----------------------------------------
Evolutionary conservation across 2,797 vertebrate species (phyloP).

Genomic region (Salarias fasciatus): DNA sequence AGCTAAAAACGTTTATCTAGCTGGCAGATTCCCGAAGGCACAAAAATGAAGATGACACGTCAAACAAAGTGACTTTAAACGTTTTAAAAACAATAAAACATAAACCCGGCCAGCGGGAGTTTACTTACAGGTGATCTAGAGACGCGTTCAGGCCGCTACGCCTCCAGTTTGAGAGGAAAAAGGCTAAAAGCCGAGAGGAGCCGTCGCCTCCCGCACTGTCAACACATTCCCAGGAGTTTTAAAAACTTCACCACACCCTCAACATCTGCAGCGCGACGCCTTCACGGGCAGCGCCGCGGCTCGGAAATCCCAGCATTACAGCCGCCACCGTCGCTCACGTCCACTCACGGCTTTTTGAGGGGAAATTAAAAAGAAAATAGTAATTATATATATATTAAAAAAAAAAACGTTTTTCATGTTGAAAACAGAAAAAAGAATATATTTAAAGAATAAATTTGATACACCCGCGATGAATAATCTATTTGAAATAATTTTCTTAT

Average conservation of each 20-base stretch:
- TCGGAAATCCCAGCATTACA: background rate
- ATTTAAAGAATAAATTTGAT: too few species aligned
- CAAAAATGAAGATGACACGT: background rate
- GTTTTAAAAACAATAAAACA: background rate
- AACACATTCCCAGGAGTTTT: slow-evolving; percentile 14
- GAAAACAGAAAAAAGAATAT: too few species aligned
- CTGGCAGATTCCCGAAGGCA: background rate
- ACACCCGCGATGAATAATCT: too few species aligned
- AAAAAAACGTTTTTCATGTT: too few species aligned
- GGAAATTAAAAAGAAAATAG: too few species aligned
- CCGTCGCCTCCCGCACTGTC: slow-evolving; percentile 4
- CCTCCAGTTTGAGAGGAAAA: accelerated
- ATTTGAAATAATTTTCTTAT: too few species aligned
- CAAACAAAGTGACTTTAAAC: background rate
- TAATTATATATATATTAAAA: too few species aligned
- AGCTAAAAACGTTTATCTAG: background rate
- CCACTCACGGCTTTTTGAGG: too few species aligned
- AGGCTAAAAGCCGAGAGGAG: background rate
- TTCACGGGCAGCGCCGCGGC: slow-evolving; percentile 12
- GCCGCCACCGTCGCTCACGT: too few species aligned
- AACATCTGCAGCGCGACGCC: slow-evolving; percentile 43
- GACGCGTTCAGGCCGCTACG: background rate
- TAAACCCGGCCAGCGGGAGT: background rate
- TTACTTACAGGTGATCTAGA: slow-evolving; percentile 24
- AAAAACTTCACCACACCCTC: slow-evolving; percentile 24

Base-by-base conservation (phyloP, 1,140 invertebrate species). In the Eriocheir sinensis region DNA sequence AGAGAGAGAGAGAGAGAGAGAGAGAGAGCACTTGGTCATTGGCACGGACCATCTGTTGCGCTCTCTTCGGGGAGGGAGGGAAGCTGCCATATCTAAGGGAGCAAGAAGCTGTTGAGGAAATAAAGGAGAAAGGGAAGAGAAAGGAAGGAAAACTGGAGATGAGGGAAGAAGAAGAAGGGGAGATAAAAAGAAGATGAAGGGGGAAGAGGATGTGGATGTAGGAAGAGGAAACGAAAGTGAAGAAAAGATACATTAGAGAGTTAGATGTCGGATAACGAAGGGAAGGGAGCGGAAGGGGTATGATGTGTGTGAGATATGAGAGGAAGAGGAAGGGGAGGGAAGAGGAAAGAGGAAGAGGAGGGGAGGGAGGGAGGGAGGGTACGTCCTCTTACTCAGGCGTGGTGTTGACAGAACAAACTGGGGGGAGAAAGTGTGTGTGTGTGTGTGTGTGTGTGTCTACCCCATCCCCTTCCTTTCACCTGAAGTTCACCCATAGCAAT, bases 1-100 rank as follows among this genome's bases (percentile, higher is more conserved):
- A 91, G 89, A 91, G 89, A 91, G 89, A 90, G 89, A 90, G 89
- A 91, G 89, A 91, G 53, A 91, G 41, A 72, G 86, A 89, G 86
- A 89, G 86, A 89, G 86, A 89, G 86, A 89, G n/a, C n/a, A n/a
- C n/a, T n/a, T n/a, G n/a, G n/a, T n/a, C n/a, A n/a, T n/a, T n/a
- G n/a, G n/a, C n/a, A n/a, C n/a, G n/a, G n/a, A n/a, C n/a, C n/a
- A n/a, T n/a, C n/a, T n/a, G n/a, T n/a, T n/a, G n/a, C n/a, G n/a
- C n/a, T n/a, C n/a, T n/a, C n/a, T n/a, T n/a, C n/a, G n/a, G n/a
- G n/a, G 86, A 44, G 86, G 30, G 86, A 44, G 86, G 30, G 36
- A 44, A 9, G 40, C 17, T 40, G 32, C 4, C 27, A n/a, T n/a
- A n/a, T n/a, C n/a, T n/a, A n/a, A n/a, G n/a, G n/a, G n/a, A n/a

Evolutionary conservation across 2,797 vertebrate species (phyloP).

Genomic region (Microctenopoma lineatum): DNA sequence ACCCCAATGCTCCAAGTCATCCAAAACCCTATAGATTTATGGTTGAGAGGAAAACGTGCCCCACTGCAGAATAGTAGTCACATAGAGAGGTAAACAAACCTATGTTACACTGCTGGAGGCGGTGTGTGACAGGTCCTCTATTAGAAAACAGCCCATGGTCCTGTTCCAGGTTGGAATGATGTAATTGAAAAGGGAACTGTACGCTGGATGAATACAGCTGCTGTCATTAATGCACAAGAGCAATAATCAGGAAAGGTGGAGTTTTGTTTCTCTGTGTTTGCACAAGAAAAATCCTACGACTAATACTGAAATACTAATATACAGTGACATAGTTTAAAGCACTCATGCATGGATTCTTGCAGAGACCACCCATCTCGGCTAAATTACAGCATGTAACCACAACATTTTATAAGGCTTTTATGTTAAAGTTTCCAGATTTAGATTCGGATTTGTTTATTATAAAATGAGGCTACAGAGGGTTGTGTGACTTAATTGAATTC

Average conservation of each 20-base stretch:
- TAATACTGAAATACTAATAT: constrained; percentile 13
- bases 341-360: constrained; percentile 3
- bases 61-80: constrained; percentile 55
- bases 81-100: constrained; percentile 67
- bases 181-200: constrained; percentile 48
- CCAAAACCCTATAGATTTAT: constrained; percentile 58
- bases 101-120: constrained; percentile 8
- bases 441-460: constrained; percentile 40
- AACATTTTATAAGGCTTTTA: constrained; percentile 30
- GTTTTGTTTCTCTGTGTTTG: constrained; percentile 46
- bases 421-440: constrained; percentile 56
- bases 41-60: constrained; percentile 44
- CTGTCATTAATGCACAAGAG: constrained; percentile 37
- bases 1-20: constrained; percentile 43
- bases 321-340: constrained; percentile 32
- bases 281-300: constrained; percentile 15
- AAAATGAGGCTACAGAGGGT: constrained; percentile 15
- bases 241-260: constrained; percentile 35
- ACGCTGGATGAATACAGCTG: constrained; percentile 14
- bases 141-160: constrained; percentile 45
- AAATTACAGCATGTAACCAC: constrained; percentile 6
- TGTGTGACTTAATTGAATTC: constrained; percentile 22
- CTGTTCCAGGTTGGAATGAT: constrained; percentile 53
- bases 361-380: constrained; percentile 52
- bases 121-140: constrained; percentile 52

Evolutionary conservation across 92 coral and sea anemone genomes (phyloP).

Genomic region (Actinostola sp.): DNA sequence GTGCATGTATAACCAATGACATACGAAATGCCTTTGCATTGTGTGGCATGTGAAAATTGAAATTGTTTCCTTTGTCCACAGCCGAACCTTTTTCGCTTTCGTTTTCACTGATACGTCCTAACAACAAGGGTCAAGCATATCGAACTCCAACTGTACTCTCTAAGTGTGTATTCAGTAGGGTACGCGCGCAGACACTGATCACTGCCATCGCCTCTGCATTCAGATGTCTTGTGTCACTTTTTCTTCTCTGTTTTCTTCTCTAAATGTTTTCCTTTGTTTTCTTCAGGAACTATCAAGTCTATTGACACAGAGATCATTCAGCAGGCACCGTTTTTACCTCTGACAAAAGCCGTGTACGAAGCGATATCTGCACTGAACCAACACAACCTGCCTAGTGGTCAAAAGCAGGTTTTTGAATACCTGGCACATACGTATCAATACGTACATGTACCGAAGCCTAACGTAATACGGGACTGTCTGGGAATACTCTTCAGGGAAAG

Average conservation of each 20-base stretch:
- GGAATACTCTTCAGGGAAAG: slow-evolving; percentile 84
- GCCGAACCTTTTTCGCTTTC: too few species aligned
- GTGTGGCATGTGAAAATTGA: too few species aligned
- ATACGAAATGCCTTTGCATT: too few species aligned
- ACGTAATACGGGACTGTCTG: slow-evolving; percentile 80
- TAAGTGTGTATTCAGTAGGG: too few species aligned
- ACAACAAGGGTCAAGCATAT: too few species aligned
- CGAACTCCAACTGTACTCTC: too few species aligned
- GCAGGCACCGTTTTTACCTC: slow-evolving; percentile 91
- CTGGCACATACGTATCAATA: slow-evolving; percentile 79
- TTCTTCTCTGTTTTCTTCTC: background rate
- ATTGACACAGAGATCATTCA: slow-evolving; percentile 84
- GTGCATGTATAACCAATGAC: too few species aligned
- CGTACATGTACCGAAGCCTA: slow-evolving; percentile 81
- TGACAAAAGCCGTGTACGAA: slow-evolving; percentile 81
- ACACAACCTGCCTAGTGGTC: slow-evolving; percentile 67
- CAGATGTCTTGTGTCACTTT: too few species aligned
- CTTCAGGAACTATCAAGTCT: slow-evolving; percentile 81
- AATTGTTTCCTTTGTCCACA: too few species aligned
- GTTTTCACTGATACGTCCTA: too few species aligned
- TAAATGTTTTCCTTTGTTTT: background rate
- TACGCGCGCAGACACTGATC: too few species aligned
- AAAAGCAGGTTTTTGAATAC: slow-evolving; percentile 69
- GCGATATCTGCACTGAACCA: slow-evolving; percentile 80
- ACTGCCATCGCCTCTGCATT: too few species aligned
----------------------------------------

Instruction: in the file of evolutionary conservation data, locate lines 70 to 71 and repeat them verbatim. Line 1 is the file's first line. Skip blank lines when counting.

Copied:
Average conservation of each 20-base stretch:
- GGAATACTCTTCAGGGAAAG: slow-evolving; percentile 84